Honda CRF1000L Africa Twin One Year On

Alun Davies Reports On ABR ‘S Long Term Honda

A s I sat down to write this regular update on the Africa Twin, the thought occurred to me that it was almost 12 months to the day that the email invite to the launch dropped into my inbox.

The location for the launch was South Africa and the date meant that I would have to up sticks mid-way through Motorcycle Live and depart a cold NEC in November for the warmth of a southern hemisphere summer. My colleagues were delighted for me.

So, it’s one year on and I’ve a full season of running a DCT (dual clutch transmission) version of the new Africa Twin behind me. Have my views changed, or is this bike everything I said and thought it would be at the unveiling? Best check what I reported. The launch itself was a spectacular event where Honda were not shy about encouraging the assembled reviewers to test the bike on gravel tracks, sandy trails and rocky African plains.

I mention this as it’s far more common for the off-road section of an adventure bike launch to be limited in time and by the type of terrain. Generally speaking, a short stretch of graded gravel with a suggestive photographic backdrop is the done thing. It said a lot about the bike and the confidence Honda had placed in it to break with this tradition. It was fully appreciated by all.

Similarly, there was a feel good factor on the tarmac. With a 1000cc parallel-twin pumping out 98bhp, the new Africa Twin was never going to be the sportiest of adventure bikes. The performance felt more akin to the current crop of 800cc machines rather than one that was going to compete with the 1000cc plus brigade. There was nothing like the bottom end catapult effect of the BMW R1200GS nor the arm ripping higher rev thrill of the KTM 1190. The power was delivered in a smooth, non-threatening linear fashion right through the rev range. Nevertheless, cruising at autobahn speeds was a no stress experience.  In the short space of time we had in South Africa I’d reported that fast paced cruising stability was good, the seat was comfy and the small front screen was so effective that buffeting and wind noise were not distractions.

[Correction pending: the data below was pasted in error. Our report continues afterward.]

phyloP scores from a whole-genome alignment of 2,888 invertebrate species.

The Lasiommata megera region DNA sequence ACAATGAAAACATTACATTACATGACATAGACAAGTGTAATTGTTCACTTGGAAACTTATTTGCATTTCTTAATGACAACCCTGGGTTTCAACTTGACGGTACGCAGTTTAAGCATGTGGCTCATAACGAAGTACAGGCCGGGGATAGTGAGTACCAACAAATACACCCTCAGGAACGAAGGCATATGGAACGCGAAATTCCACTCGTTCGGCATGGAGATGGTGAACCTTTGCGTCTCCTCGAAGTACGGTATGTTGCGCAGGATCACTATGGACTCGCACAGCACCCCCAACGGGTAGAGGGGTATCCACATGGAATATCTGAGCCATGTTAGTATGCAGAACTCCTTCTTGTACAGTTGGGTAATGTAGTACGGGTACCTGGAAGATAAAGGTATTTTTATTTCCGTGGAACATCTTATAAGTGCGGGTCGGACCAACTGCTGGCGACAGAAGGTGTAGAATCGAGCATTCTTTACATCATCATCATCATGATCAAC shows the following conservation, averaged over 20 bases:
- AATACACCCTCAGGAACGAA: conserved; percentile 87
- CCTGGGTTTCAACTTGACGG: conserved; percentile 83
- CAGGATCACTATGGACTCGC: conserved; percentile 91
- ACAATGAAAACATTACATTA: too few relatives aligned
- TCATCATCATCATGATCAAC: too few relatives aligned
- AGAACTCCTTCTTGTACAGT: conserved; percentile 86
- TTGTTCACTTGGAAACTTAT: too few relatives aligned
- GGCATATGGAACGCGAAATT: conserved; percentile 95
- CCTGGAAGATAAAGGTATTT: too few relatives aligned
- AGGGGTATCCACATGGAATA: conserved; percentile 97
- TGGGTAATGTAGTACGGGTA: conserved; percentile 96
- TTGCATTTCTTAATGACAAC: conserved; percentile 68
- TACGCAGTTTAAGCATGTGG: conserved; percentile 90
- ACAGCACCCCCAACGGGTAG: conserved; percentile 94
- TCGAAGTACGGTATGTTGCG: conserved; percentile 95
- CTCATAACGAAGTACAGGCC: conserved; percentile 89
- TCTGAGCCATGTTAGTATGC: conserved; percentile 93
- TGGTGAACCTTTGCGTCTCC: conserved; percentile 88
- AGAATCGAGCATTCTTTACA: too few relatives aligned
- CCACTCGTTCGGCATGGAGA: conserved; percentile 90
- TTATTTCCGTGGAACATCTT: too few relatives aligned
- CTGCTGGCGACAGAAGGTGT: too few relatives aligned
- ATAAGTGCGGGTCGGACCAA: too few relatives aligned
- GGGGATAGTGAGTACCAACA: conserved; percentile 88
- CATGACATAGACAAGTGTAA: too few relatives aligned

The spectacular Bainskloof Pass was chosen as the alpine testing ground and where the limitations of the DCT automatic clutch were exposed. I’ve been a fan of Honda’s DCT since first riding the Crosstourer a few years back. In essence, it turns a motorcycle into a twist and go scooter, where the bike makes all the gear selection decisions and you concentrate on the ride.

 

However, issues can arise when you engage warp speed on twisty alpine roads like the Bainskloof Pass, where you quickly establish the DCT algorithm works in tandem with your riding style. The DCT may not hang onto a gear like you would between or on bends and it may not change down as rapidly and aggressively as you would when approaching a high speed corner.

More often than not I found myself entering corners at overrun speeds that pushed my comfort level to the limit. The DCT would also change up at inconvenient points when I would have held onto the revs.

Fortunately, it was easy enough to override the system by self selecting gears through paddles on the left hand grip or engaging manual mode, and to be accurate, this was only a problem when the bike (and the rider) was being pushed to the limit. In my original review I favoured the DCT over the manual.